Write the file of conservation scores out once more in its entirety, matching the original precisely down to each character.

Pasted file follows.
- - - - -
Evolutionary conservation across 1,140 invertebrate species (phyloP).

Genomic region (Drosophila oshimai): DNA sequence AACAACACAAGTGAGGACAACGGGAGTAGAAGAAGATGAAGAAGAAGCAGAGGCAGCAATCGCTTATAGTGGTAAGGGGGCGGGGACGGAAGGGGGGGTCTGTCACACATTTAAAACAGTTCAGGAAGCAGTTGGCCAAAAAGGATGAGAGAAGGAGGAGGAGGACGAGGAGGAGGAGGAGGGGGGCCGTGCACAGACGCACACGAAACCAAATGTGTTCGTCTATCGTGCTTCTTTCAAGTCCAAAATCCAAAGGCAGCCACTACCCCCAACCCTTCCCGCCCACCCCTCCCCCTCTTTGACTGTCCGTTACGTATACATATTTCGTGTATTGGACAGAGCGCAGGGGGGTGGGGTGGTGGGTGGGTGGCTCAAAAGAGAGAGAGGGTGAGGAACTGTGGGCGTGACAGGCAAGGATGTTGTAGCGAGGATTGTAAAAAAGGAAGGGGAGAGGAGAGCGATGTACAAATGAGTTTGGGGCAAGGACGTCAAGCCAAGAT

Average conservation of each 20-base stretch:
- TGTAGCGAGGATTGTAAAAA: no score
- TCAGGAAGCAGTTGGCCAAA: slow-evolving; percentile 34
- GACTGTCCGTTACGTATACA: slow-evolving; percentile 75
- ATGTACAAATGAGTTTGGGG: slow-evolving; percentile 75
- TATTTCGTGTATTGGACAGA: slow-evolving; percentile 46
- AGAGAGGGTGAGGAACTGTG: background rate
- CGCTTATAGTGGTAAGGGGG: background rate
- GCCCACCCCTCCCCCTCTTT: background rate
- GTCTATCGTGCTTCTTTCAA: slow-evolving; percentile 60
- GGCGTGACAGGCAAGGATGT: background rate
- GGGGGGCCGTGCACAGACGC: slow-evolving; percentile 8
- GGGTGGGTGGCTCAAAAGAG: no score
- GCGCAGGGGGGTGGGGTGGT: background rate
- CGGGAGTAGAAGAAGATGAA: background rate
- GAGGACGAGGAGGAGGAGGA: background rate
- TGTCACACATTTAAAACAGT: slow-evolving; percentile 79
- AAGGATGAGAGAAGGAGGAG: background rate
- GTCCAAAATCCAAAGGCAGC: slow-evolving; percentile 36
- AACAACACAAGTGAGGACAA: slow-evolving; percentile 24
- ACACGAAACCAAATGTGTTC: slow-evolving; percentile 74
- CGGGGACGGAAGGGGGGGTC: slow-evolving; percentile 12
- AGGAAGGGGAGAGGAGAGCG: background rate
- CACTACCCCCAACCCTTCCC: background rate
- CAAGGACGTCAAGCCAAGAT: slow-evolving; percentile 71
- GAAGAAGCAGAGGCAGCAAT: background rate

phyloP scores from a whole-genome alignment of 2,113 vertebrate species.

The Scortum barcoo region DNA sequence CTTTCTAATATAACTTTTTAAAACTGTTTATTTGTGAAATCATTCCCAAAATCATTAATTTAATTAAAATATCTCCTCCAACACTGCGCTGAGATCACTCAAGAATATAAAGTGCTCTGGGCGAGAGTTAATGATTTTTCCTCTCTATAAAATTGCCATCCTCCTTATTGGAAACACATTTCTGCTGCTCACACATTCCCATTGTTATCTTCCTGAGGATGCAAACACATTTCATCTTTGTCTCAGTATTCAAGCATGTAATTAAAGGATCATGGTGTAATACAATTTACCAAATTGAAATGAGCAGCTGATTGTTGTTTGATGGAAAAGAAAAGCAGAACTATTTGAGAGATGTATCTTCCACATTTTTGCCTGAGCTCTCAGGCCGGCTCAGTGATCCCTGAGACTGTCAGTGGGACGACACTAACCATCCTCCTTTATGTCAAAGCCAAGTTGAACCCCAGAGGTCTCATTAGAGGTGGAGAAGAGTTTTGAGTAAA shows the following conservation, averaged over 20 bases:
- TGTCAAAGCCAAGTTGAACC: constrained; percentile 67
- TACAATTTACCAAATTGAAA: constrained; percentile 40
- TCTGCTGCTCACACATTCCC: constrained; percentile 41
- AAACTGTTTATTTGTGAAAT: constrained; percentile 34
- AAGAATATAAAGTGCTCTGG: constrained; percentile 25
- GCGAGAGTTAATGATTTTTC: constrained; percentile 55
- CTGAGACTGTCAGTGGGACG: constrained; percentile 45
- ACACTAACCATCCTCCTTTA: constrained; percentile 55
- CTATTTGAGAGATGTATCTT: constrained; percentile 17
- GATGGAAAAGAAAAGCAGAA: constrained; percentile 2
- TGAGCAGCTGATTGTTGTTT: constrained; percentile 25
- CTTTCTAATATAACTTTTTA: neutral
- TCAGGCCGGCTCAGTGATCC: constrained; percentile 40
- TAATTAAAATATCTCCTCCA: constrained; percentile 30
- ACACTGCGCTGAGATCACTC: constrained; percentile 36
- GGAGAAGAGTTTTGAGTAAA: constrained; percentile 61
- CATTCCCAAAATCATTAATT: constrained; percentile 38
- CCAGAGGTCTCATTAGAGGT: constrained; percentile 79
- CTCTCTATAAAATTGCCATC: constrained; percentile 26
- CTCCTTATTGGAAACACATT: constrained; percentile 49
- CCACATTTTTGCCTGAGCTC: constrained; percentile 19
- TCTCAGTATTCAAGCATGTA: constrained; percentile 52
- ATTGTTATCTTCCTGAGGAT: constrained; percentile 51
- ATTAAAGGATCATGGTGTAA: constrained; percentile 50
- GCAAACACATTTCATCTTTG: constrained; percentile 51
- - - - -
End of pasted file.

Evolutionary conservation across 1,140 invertebrate species (phyloP).

Genomic region (Drosophila oshimai): DNA sequence AACAACACAAGTGAGGACAACGGGAGTAGAAGAAGATGAAGAAGAAGCAGAGGCAGCAATCGCTTATAGTGGTAAGGGGGCGGGGACGGAAGGGGGGGTCTGTCACACATTTAAAACAGTTCAGGAAGCAGTTGGCCAAAAAGGATGAGAGAAGGAGGAGGAGGACGAGGAGGAGGAGGAGGGGGGCCGTGCACAGACGCACACGAAACCAAATGTGTTCGTCTATCGTGCTTCTTTCAAGTCCAAAATCCAAAGGCAGCCACTACCCCCAACCCTTCCCGCCCACCCCTCCCCCTCTTTGACTGTCCGTTACGTATACATATTTCGTGTATTGGACAGAGCGCAGGGGGGTGGGGTGGTGGGTGGGTGGCTCAAAAGAGAGAGAGGGTGAGGAACTGTGGGCGTGACAGGCAAGGATGTTGTAGCGAGGATTGTAAAAAAGGAAGGGGAGAGGAGAGCGATGTACAAATGAGTTTGGGGCAAGGACGTCAAGCCAAGAT

Average conservation of each 20-base stretch:
- TGTAGCGAGGATTGTAAAAA: no score
- TCAGGAAGCAGTTGGCCAAA: slow-evolving; percentile 34
- GACTGTCCGTTACGTATACA: slow-evolving; percentile 75
- ATGTACAAATGAGTTTGGGG: slow-evolving; percentile 75
- TATTTCGTGTATTGGACAGA: slow-evolving; percentile 46
- AGAGAGGGTGAGGAACTGTG: background rate
- CGCTTATAGTGGTAAGGGGG: background rate
- GCCCACCCCTCCCCCTCTTT: background rate
- GTCTATCGTGCTTCTTTCAA: slow-evolving; percentile 60
- GGCGTGACAGGCAAGGATGT: background rate
- GGGGGGCCGTGCACAGACGC: slow-evolving; percentile 8
- GGGTGGGTGGCTCAAAAGAG: no score
- GCGCAGGGGGGTGGGGTGGT: background rate
- CGGGAGTAGAAGAAGATGAA: background rate
- GAGGACGAGGAGGAGGAGGA: background rate
- TGTCACACATTTAAAACAGT: slow-evolving; percentile 79
- AAGGATGAGAGAAGGAGGAG: background rate
- GTCCAAAATCCAAAGGCAGC: slow-evolving; percentile 36
- AACAACACAAGTGAGGACAA: slow-evolving; percentile 24
- ACACGAAACCAAATGTGTTC: slow-evolving; percentile 74
- CGGGGACGGAAGGGGGGGTC: slow-evolving; percentile 12
- AGGAAGGGGAGAGGAGAGCG: background rate
- CACTACCCCCAACCCTTCCC: background rate
- CAAGGACGTCAAGCCAAGAT: slow-evolving; percentile 71
- GAAGAAGCAGAGGCAGCAAT: background rate

phyloP scores from a whole-genome alignment of 2,113 vertebrate species.

The Scortum barcoo region DNA sequence CTTTCTAATATAACTTTTTAAAACTGTTTATTTGTGAAATCATTCCCAAAATCATTAATTTAATTAAAATATCTCCTCCAACACTGCGCTGAGATCACTCAAGAATATAAAGTGCTCTGGGCGAGAGTTAATGATTTTTCCTCTCTATAAAATTGCCATCCTCCTTATTGGAAACACATTTCTGCTGCTCACACATTCCCATTGTTATCTTCCTGAGGATGCAAACACATTTCATCTTTGTCTCAGTATTCAAGCATGTAATTAAAGGATCATGGTGTAATACAATTTACCAAATTGAAATGAGCAGCTGATTGTTGTTTGATGGAAAAGAAAAGCAGAACTATTTGAGAGATGTATCTTCCACATTTTTGCCTGAGCTCTCAGGCCGGCTCAGTGATCCCTGAGACTGTCAGTGGGACGACACTAACCATCCTCCTTTATGTCAAAGCCAAGTTGAACCCCAGAGGTCTCATTAGAGGTGGAGAAGAGTTTTGAGTAAA shows the following conservation, averaged over 20 bases:
- TGTCAAAGCCAAGTTGAACC: constrained; percentile 67
- TACAATTTACCAAATTGAAA: constrained; percentile 40
- TCTGCTGCTCACACATTCCC: constrained; percentile 41
- AAACTGTTTATTTGTGAAAT: constrained; percentile 34
- AAGAATATAAAGTGCTCTGG: constrained; percentile 25
- GCGAGAGTTAATGATTTTTC: constrained; percentile 55
- CTGAGACTGTCAGTGGGACG: constrained; percentile 45
- ACACTAACCATCCTCCTTTA: constrained; percentile 55
- CTATTTGAGAGATGTATCTT: constrained; percentile 17
- GATGGAAAAGAAAAGCAGAA: constrained; percentile 2
- TGAGCAGCTGATTGTTGTTT: constrained; percentile 25
- CTTTCTAATATAACTTTTTA: neutral
- TCAGGCCGGCTCAGTGATCC: constrained; percentile 40
- TAATTAAAATATCTCCTCCA: constrained; percentile 30
- ACACTGCGCTGAGATCACTC: constrained; percentile 36
- GGAGAAGAGTTTTGAGTAAA: constrained; percentile 61
- CATTCCCAAAATCATTAATT: constrained; percentile 38
- CCAGAGGTCTCATTAGAGGT: constrained; percentile 79
- CTCTCTATAAAATTGCCATC: constrained; percentile 26
- CTCCTTATTGGAAACACATT: constrained; percentile 49
- CCACATTTTTGCCTGAGCTC: constrained; percentile 19
- TCTCAGTATTCAAGCATGTA: constrained; percentile 52
- ATTGTTATCTTCCTGAGGAT: constrained; percentile 51
- ATTAAAGGATCATGGTGTAA: constrained; percentile 50
- GCAAACACATTTCATCTTTG: constrained; percentile 51